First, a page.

Unrealistic Expectations for the Gluten-Free Diet

Unrealistic Expectations for the Gluten-Free Diet?

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It is official: the gluten-free diet is the latest “magic bullet” weight-loss craze. Seeing shelf after shelf filled with gluten-free foods in grocery stores is becoming the new norm, which is great news for the relatively small number of people who truly suffer from gluten-intolerance (aka celiac disease). But gluten-free has become something much larger-the nation’s newest weight-loss love affair. However, evidence suggests that a gluten-free diet by itself is largely useless if you’re trying to lose weight. So, this begs the question-do Americans now have unrealistic expectations when it comes to living gluten-free?

In a word, yes. According to the Wall Street Journal, about a third of the American populace is avoiding gluten, a protein that is responsible for the elastic texture of dough that is often found in grains such as wheat. While about 1% of the population suffers from celiac disease, sales of foods labelled “gluten-free” have exploded and are now worth an estimated $23 billion per year. Many people take up this diet with expectations of losing weight-but they may find themselves disappointed.

As US News reports, “But there’s no hard evidence that a gluten-free diet is appropriate for weight loss or is any more effective at whittling waistlines than other diet plans. Most experts recommend it only for those with celiac disease or gluten intolerance, says David Katz, founding director of the Yale-Griffin Prevention Research Center.”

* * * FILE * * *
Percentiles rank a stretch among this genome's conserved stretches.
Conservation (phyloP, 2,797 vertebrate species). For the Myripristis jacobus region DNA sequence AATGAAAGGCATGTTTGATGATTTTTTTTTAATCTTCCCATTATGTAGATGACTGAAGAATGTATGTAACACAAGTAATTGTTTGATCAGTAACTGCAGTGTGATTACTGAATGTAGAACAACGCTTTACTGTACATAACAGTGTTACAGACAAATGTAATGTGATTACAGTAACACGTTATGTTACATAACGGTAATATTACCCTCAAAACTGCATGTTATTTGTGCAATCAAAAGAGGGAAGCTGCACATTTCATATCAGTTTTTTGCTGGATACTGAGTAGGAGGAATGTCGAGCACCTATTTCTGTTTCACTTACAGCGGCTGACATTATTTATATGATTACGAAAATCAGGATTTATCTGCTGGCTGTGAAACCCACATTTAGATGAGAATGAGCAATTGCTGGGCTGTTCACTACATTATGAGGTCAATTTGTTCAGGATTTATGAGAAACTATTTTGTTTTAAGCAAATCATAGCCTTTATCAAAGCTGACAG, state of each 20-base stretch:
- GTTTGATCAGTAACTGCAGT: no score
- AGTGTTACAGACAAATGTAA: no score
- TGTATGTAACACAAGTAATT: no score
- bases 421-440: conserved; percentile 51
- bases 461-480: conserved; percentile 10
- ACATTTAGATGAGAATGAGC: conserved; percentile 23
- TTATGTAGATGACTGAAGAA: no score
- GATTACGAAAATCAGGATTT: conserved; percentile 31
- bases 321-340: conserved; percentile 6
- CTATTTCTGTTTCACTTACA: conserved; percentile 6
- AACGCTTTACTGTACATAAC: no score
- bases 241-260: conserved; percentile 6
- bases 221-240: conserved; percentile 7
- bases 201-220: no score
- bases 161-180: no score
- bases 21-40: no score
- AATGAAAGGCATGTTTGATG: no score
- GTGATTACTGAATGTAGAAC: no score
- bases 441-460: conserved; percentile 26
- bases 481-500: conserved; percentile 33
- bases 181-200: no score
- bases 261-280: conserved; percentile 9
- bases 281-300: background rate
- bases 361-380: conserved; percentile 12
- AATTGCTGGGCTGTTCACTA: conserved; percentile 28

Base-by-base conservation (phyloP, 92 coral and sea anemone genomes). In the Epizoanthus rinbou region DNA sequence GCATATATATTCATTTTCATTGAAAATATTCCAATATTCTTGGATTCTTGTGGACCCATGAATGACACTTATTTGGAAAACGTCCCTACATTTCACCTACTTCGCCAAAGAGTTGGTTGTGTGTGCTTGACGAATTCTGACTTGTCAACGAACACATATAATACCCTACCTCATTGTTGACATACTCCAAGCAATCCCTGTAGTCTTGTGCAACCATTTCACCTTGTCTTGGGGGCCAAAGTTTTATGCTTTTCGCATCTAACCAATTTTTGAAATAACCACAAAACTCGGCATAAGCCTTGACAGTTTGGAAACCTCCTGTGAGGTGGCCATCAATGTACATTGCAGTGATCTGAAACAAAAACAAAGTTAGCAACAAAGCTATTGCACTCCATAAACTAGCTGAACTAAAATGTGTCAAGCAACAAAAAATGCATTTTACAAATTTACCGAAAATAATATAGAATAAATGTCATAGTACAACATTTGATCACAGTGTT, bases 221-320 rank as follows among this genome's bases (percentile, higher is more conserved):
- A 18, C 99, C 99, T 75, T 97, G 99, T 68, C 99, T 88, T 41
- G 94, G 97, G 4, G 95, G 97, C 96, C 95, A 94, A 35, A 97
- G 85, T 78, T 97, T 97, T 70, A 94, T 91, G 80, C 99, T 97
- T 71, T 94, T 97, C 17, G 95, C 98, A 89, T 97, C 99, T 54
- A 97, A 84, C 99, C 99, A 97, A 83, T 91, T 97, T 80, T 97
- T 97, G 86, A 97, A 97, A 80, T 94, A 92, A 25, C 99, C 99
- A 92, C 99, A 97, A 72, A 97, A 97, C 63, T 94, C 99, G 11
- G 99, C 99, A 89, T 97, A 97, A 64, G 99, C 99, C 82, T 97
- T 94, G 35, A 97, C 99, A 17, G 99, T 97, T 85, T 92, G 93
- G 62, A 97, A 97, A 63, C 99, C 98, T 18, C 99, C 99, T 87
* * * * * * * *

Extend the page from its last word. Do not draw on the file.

However, the article goes on to say, “Still, cutting out gluten can lead to weight loss, since the plan forces dieters to shun high-calorie refined carbohydrates. ‘Tell anyone to cut down on bread and pasta, and they’re likely going to drop calories and lose weight,’ Politi [Elisabetta Politi, nutrition director at the Duke Diet and Fitness Center in Durham, N.C] says. But gluten-free is no weight-loss panacea, either. ‘If you’re going down the grocery aisle grabbing gluten-free cookies and pasta and bread, you probably won’t be as successful.’ A gluten-free brownie is still a brownie. Often, these products are packed with saturated fat, cholesterol, and sugar to improve taste.”

Gluten-Free Diet Concerns

Not only are many gluten-free products packed with unhealthful ingredients, they are often more expensive than their gluten-containing counterparts-sometimes much more. This puts the gluten-free diet in the same category as other expensive fad diets that have given false hope to their followers. Instead, nutritionists agree, it is far better to live on a low-sugar diet that’s packed with fresh fruits and vegetables, whole grains, lean meat, and low-fat dairy.

As WebMD puts it, “Gluten itself doesn’t offer special nutritional benefits. But the many whole grains that contain gluten do. They’re rich in an array of vitamins and minerals, such as B vitamins and iron, as well as fiber. Studies show that whole grain foods, as part of a healthy diet, may help lower risk of heart disease, type-2 diabetes, and some forms of cancer. The 2010 Dietary Guidelines for Americans recommends that half of all carbohydrates in the diet come from whole grain products.”

So unless you suffer from celiac disease or non-celiac gluten sensitivity, you may consider saving your money and lowering your expectations for gluten-free. It’s been said before and it’ll be said again: there is no magic weight-loss bullet-at least not yet-and if you truly want to live a healthy lifestyle, proper diet and exercise is still the best way to go

– Ribley Family Chiropractic Staff (Your chiropractor in Woodstock GA)